Getting around Jakarta can be tricky thanks to traffic but thankfully there is a variety of ways to travel in the city. No matter what your personal needs and preference, you can find the perfect ride to navigate the big city.
Cars and mopeds
Driving yourself around Jakarta is also an option if you have the right paperwork and courage. Officially you will need to obtain an Indonesian driver’s license by passing the national test or have an international license. Just a note: buying a car can get pretty costly because of the high taxes though.
One of the most convenient ways to get around town is taxis. You can grab them off the street or at stands found at malls, hotels, and other high-traffic places. The most popular and most trustworthy taxi companies are Blue Bird and Express. Both are pretty ubiquitous on the streets on Jakarta but download their apps to order a taxi when you need them. You can also book premium taxis (think Mercedes) and larger vans through their website.
The transportation game in Jakarta was changed last year when taxi alternative Uber came to town. After some legal wrangling, the car service is now up and running. The upside of Uber is you don’t have to deal with handing over cash and many times the charge is cheaper than taking a taxi. Plus, during the rainy season and rush hour, having more transportation options is always a good idea.
Ojeks, or moto taxis, can traditionally be found during the day on most street corners. They can take one passenger just around the corner or even across town. The big pro is that the motos can get into tight spots making them super convenient during rush-hour traffic but you’ll have to put on your bargaining hat and haggle over a price with the driver. Mostly it depends on distance although traffic is a consideration too. Most drivers have a helmet for their passengers but it can still be quite dangerous weaving in an out of traffic with no protection. On a less serious note, you get pretty sweaty and blasted by exhaust and other pollutants so an ojek ride can get pretty grimy.
If you’re looking to hitch a quick ride or have something delivered, give the new app Go-jek a try. It’s been winning over fans thanks to its ease of use, set prices, and new shopping feature.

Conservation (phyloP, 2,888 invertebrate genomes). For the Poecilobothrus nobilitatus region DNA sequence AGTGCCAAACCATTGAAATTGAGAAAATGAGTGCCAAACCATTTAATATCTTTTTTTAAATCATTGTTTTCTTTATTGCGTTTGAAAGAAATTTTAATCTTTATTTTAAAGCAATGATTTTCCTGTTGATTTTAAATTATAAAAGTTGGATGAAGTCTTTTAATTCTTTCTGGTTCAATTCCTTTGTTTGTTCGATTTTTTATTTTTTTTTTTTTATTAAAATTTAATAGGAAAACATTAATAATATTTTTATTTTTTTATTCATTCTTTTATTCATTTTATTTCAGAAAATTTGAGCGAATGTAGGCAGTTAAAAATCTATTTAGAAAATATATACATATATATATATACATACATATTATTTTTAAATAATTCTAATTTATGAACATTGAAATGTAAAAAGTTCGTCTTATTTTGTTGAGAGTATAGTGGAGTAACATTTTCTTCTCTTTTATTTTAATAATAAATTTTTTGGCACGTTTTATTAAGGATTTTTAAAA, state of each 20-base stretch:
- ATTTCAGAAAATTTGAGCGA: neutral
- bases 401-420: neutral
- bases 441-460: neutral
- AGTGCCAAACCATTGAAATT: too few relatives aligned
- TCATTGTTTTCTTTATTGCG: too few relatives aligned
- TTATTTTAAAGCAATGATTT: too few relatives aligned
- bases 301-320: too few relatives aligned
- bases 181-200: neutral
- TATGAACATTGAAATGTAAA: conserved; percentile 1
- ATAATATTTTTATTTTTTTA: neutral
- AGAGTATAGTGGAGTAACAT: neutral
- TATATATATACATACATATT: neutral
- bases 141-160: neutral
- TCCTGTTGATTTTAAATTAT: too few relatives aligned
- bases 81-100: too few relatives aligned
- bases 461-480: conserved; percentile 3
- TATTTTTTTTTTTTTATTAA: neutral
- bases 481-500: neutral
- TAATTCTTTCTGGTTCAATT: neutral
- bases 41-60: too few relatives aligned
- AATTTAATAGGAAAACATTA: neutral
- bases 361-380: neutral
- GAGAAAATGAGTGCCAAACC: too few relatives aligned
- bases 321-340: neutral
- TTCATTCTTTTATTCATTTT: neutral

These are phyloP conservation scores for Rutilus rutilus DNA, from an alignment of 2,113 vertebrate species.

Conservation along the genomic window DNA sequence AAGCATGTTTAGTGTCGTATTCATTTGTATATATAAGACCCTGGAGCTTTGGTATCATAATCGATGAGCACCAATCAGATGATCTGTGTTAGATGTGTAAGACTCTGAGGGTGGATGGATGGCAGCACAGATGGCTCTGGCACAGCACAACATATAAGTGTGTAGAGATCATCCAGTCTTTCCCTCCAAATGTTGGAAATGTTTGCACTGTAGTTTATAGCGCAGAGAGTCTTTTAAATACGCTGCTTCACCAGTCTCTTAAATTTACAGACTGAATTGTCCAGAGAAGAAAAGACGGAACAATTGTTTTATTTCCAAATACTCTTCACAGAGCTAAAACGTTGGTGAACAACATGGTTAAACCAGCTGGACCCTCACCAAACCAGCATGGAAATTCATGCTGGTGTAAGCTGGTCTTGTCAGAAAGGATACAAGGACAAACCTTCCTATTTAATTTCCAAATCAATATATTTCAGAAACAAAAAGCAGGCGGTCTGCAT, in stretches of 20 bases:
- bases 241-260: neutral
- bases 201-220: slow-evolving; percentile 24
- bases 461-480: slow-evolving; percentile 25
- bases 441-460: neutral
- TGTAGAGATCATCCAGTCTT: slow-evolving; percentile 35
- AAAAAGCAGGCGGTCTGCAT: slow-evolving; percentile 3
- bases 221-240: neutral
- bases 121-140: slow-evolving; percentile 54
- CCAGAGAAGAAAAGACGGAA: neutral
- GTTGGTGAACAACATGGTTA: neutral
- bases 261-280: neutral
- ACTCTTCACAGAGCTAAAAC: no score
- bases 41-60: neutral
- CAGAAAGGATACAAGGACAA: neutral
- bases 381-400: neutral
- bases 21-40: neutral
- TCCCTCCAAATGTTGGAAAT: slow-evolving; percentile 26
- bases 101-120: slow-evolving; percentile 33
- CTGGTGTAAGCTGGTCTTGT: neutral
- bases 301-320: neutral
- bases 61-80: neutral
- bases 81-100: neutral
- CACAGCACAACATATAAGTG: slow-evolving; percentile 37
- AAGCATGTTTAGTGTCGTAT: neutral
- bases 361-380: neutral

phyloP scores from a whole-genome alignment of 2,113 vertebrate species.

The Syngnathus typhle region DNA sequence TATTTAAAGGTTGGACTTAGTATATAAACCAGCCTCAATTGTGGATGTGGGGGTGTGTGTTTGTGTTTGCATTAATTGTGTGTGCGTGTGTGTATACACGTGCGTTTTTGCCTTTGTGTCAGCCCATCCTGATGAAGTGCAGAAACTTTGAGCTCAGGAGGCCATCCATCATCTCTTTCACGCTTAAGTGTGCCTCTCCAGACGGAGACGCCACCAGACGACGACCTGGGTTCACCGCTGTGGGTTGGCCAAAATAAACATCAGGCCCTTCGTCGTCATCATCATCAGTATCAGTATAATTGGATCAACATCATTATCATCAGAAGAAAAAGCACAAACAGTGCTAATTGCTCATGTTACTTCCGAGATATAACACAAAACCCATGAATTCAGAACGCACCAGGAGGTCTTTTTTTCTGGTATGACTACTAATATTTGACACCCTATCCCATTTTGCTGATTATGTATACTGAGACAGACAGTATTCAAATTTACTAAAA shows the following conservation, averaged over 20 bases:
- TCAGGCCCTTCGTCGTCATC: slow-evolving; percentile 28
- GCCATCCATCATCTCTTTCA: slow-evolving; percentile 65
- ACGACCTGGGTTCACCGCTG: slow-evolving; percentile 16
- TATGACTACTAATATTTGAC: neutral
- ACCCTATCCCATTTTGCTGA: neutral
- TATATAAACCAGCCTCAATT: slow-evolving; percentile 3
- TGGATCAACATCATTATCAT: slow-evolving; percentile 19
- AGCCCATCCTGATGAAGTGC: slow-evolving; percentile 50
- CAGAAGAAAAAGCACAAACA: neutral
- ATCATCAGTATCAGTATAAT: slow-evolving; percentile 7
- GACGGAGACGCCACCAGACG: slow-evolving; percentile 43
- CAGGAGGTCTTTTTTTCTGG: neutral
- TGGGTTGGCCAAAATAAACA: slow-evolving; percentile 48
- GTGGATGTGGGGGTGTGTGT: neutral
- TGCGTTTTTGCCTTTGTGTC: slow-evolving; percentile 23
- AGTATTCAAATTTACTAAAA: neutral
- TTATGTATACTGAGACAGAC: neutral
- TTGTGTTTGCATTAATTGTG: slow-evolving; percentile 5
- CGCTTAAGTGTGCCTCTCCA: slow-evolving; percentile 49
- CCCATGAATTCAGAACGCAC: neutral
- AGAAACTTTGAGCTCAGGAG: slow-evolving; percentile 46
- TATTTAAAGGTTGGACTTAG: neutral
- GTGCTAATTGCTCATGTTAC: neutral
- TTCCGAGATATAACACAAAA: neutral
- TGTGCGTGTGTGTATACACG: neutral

These small orange and blue two-seaters are the best way to get around short distances (think about the same length that can be covered by bicycle) in neighbourhoods. You’ll have to set a price with the driver but are usually much less than taking a taxi.
Transjakarta bus system
Transjakarta is the public bus system that runs through 12 corridors 24 hours a day, hitting the major landmarks and popular sites in the city, including Kota Tua, Taman Mini, Blok M, and the Central Business District. Recently, the Transjakarta upgraded to a e-ticketing system so for a flat Rp. 40,000 you get a reusable card and Rp. 20,000 of credit.
The only downside of Transjakarta is that the buses don’t really run on a set schedule. You might wait 30 minutes or more for a bus then have three come at once.
Metro-minis, kopajas, and angkots
These informal buses run on specific routes and you can tell which one is going where based on the numbers on the vehicles. Metro-minis are painted orange with a blue stripe while kopajas are green and white and angkots are smaller and light blue, but they all operate in very similar ways. Rides, regardless of distance cost Rp. 2,000 and unlike Transjakarta’s designated stops, you can hail them anywhere along their route and jump off wherever as well. All you have to do to get the vehicle to stop is tap on doors or windows to signify you want to get off.
One word of warning though, watch your belongings very carefully, pick-pockets are notorious for working on these vehicles.